After years of delays, Lil Wayne’s Tha Carter V is finally out. Wayne is no stranger to album sequels, but his Carter records occupy a specific place in his staggering discography: they’re the big budget albums that draw in all of his wild mixtapes experiments. They’re home to the most famous version of Wayne — the Wayne who gave us “A Milli” and “Got Money” and “Go DJ.” But what can looking back at the previous four installments tell us about Wayne as an artist? About how he’s evolved, and what his entire career means? Vulture editors Sam Hockley-Smith and Dee Lockett got together with Vulture music critic Craig Jenkins to discuss.
What does the Carter series mean in the context of Lil Wayne’s entire discography? Is he trying to do something specific with those albums? Does he succeed?
Dee Lockett: Well. If I had to get inside the mind of the Martian, I’d say the Carter series exists for whenever Wayne feels like acknowledging the commercial side of rap just so he can say he did it and still can do it, or so I would assume is the point of Tha Carter V. It’s the highlight reel, in a sense.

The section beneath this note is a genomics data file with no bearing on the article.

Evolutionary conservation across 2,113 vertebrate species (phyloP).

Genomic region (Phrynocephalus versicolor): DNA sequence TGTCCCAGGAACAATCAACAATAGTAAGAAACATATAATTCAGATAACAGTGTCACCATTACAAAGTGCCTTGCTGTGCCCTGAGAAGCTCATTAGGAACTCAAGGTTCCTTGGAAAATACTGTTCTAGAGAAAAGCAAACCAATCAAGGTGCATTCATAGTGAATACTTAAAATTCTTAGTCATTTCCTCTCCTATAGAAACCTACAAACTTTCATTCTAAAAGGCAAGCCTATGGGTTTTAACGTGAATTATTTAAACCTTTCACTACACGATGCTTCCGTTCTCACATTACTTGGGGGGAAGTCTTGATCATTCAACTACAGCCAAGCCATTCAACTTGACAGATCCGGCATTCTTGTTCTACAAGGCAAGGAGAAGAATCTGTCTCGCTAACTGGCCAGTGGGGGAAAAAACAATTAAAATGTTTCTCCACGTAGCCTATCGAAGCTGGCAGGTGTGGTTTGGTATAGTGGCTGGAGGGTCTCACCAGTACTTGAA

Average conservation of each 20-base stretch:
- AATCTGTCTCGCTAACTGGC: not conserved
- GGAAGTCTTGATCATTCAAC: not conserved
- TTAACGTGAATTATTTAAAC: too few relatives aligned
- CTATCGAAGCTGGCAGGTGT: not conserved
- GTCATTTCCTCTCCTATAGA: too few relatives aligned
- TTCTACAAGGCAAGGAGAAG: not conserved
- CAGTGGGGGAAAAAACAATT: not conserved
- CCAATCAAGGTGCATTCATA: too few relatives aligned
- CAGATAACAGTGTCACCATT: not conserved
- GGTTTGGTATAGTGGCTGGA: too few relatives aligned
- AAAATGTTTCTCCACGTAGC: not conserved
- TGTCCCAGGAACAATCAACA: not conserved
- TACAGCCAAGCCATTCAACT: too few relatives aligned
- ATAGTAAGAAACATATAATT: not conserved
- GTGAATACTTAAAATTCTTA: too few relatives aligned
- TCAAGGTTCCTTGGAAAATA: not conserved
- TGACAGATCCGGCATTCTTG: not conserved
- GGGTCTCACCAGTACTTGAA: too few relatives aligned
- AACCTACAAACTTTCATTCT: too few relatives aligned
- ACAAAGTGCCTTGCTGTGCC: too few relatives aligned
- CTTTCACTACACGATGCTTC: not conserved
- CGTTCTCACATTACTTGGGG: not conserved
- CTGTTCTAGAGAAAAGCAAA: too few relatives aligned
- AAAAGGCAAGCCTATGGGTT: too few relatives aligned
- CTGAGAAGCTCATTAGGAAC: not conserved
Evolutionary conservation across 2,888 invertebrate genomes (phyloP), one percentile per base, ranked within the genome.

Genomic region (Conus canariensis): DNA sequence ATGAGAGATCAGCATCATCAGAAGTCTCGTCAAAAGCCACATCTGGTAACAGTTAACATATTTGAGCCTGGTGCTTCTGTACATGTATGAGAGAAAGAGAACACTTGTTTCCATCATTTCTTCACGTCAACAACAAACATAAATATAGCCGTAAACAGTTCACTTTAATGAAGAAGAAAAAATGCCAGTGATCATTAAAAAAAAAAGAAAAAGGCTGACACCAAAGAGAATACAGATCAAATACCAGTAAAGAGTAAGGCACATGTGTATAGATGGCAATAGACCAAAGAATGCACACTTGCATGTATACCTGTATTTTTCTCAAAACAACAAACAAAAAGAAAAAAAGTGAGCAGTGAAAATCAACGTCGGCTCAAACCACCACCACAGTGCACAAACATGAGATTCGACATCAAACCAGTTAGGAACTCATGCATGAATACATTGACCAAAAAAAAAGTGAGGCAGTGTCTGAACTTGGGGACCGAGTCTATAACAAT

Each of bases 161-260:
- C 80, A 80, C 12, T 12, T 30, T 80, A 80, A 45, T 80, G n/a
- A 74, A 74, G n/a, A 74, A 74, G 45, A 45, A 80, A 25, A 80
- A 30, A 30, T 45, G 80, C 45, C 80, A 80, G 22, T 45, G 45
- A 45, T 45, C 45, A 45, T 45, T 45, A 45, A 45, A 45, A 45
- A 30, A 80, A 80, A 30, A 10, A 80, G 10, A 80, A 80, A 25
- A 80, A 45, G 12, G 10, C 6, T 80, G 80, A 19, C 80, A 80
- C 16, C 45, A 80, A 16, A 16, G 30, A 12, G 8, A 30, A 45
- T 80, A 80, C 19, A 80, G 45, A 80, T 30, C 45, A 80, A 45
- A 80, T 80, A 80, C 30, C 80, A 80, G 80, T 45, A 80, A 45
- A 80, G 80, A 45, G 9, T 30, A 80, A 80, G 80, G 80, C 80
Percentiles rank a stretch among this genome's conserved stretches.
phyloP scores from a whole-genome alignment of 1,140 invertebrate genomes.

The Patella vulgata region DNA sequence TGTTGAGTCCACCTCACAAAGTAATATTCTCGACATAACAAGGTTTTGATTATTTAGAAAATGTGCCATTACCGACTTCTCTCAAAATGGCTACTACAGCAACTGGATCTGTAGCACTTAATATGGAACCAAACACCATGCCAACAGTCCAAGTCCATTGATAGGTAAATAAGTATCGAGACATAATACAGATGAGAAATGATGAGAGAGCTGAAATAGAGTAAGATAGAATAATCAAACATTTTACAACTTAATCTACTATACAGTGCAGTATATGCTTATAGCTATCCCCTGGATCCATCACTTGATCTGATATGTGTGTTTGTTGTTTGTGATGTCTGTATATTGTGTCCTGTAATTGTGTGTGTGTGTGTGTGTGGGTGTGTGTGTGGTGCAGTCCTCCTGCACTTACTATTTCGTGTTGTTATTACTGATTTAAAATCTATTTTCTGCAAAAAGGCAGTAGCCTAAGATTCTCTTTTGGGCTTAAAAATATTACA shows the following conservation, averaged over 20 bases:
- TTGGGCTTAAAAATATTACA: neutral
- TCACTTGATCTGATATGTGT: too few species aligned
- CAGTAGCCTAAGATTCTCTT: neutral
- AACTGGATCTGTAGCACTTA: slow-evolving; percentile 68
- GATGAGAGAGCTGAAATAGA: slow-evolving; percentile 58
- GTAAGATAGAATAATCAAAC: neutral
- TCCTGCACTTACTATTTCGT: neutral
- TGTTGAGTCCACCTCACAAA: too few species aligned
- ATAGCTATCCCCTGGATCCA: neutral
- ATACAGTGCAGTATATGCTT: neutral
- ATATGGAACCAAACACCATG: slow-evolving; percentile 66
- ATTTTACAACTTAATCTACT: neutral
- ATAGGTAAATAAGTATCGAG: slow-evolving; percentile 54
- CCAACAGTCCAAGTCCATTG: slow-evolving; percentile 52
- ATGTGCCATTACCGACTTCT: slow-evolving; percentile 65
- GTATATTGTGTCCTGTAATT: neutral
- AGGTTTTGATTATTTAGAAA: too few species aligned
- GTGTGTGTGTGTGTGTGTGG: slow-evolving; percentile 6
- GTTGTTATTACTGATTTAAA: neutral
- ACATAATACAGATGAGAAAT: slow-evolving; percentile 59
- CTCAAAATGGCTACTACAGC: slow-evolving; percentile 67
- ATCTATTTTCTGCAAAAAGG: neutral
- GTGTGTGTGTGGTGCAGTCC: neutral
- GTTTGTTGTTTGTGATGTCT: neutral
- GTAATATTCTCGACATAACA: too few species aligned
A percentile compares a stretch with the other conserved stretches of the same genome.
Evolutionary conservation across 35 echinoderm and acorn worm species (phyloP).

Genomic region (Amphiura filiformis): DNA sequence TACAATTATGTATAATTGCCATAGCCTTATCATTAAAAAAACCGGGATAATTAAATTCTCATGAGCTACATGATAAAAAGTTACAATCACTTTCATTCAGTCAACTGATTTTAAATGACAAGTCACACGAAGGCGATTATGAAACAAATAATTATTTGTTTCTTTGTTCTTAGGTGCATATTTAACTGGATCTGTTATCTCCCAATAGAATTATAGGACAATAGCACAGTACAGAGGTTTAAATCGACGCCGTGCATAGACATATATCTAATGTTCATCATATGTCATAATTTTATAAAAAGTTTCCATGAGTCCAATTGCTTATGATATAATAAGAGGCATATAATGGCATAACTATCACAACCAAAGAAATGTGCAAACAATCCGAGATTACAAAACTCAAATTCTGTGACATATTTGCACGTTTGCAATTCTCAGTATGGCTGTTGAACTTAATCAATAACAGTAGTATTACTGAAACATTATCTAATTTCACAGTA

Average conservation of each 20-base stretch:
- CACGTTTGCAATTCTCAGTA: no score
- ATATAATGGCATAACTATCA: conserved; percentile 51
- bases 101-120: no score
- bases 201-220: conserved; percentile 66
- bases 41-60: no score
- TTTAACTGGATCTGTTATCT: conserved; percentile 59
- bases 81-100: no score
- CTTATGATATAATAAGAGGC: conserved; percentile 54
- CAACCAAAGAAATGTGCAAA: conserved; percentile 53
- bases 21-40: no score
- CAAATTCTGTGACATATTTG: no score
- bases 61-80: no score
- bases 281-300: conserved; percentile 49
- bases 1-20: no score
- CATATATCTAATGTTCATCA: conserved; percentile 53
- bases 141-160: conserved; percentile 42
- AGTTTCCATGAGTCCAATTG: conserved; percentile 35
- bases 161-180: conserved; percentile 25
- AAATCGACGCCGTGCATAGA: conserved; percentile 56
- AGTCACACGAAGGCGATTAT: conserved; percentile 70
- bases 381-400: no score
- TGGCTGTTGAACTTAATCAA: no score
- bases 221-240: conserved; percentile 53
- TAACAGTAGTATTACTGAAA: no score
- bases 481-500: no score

Sam Hockley-Smith: I agree with that. My impression was always that he used his mixtapes as a testing ground for different flows, and weirder lyrics, and whatever worked for him would end up on one of those Carter albums.
Craig Jenkins: I think the answer to the question is in the name. In New Jack City, “the Carter” was a crack factory fashioned out of a Harlem apartment complex, the cornerstone of Nino Brown’s business, essentially. Wayne’s Carter albums are the ones he stakes his reputation and well-being on, the formal events the mixtapes feel like dress rehearsals for. He still conceptualizes rap as a binary where mixtapes and albums exist as separate entities, which makes sense since he had a hand in building the distinction. To me, that makes the “albums” a little stiff and the tapes sorta wild.